In 2001, a peculiar record surfaced courtesy of Mars F. Wellink. That strange record was actually two 7″ records glued together, their surfaces deliberately scratched to the point of no return. It came accompanied by a booklet of silkscreened collage work.
To learn more about this strange anti-record, I tracked down Wellink by email. He explained that it emerged from his work as one half of the experimental music duo, the Vance Orchestra. Essentially, he was making use of their run-off. “Our soundscapes are built up by recycling old records and recording sounds indoors and outdoors,” he explains, explaining that he tends to cull records for cheap from flea markets and secondhand stores. He also collects found objects from around the environment.
“I have piles of stuff,” he explained. When this record came together, he was looking for a way to use it. “All the stuff you collect is the inspiration for a self-taught artist. I’ve made collages all my life.”
He had also developed a practice of combining recycled album covers and his own silkscreen prints to create collages, which served as the basis for previous album art that he’d done. For example, the year before, Vance Orchestra’s At Random Again CD featured a Wellink-designed cover assembled from ads in Japanese newspapers. Their 1998 cassette, Repeater, was contained in boxes made out of old LP covers — meaning each copy was one-of-a-kind.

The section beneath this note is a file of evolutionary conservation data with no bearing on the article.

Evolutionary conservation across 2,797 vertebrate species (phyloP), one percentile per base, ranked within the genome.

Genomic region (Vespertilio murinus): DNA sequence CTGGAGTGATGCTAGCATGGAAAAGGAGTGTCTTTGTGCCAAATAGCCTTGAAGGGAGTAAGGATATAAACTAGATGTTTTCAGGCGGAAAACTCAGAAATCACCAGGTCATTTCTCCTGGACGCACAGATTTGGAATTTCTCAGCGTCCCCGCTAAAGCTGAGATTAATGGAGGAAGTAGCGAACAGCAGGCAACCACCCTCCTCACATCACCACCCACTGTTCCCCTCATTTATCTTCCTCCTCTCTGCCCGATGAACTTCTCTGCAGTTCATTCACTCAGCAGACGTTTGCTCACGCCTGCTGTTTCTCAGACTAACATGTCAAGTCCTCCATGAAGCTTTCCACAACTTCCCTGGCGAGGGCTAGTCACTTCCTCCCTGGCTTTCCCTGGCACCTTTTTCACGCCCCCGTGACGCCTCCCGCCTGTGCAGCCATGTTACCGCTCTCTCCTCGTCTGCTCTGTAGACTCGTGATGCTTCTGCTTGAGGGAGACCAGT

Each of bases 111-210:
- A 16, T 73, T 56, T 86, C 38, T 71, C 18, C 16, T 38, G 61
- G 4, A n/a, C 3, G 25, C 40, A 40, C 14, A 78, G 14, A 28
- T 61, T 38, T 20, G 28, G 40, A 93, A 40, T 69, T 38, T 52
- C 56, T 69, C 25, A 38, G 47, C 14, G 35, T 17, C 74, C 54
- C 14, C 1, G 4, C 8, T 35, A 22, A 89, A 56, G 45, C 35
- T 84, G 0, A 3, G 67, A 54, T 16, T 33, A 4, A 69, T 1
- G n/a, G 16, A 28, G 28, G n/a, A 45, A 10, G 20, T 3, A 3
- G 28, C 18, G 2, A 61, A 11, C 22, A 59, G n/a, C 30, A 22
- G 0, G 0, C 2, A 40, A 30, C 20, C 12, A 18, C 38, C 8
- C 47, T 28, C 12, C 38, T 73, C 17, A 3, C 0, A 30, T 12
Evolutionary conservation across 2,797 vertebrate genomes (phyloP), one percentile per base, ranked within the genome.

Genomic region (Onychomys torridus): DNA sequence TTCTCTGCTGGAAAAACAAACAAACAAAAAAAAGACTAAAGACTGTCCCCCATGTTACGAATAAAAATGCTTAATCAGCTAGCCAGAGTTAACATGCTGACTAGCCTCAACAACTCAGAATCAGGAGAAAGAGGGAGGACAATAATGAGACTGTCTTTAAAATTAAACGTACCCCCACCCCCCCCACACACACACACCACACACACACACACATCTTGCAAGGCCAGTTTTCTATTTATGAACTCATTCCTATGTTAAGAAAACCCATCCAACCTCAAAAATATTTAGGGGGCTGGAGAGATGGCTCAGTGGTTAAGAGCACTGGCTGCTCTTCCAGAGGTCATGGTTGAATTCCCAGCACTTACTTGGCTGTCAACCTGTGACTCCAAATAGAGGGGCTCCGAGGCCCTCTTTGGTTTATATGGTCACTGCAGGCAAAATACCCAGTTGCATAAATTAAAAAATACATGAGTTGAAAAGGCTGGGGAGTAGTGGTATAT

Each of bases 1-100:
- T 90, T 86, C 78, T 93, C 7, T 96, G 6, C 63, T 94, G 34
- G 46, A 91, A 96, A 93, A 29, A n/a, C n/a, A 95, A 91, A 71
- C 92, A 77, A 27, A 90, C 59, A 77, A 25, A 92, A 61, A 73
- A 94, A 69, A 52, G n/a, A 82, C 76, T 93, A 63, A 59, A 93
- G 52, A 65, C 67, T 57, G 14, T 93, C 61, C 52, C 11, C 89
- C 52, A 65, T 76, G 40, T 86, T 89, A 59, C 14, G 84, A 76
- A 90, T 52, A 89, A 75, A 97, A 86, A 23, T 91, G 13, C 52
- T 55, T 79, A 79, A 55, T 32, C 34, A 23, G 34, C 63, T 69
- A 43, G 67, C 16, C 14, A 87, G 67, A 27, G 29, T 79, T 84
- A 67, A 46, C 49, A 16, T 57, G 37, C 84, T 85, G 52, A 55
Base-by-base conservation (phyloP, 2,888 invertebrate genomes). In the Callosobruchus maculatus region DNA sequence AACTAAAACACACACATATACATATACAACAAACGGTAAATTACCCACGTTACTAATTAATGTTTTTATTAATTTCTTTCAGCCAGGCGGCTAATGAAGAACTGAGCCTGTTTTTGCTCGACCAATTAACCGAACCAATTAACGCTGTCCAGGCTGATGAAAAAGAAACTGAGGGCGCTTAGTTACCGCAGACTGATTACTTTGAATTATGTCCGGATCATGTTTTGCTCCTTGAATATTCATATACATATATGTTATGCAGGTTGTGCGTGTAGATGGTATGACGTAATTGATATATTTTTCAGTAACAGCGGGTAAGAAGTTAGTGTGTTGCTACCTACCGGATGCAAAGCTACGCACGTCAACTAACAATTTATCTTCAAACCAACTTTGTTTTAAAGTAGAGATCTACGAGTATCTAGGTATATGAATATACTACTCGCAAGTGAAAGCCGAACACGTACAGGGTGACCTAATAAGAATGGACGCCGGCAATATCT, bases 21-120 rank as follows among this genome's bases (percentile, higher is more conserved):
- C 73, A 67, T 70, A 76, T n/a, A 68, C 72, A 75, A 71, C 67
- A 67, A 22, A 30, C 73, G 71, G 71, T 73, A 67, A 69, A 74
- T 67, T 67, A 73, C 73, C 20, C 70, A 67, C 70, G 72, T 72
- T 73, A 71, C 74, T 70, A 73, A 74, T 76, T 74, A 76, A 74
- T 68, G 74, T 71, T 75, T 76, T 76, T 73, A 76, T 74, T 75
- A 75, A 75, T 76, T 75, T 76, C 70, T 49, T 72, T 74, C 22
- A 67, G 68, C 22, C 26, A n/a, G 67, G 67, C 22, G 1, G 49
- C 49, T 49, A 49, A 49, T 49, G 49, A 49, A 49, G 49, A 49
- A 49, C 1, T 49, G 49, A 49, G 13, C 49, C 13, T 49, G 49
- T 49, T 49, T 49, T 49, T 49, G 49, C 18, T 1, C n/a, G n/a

Extending this practice, he created the Anti-Record using some old 45 RPM singles that had accumulated in his mountain of junk. He explains the process he used to create the anti-record.
First, he used an assortment of tools to “prepare” the records themselves, accounting for the irregular scratches all over their surface. He then played each copy on an old turntable, recording the audio for his personal archive. “Maybe I can use this later on, I told myself.”
Then came the gluing. “Two seven-inch records glued together and labeled — no hole was visible, so the buyer had to damage the object to listen! The cover was made of old record covers and found material and every cover has a rabbit jaw on it. The booklet was made of an old silkscreened poster I made for a performance with an image of Antonin Artaud, decorated with various stamp art and found material. Everything was sealed with an info sticker.”
He acknowledges the conceptual nature of this unusual record, explaining that he is “a great fan of the Fluxus movement,” referencing the interdisciplinary art community that frequently made use of anti-art concepts.
Around the time this anti-record came out, Wellink was also working as a master silkscreen printer at a Dutch production house called Plaatsmaken; these skills were useful for preparing the accompanying silkscreen art booklet.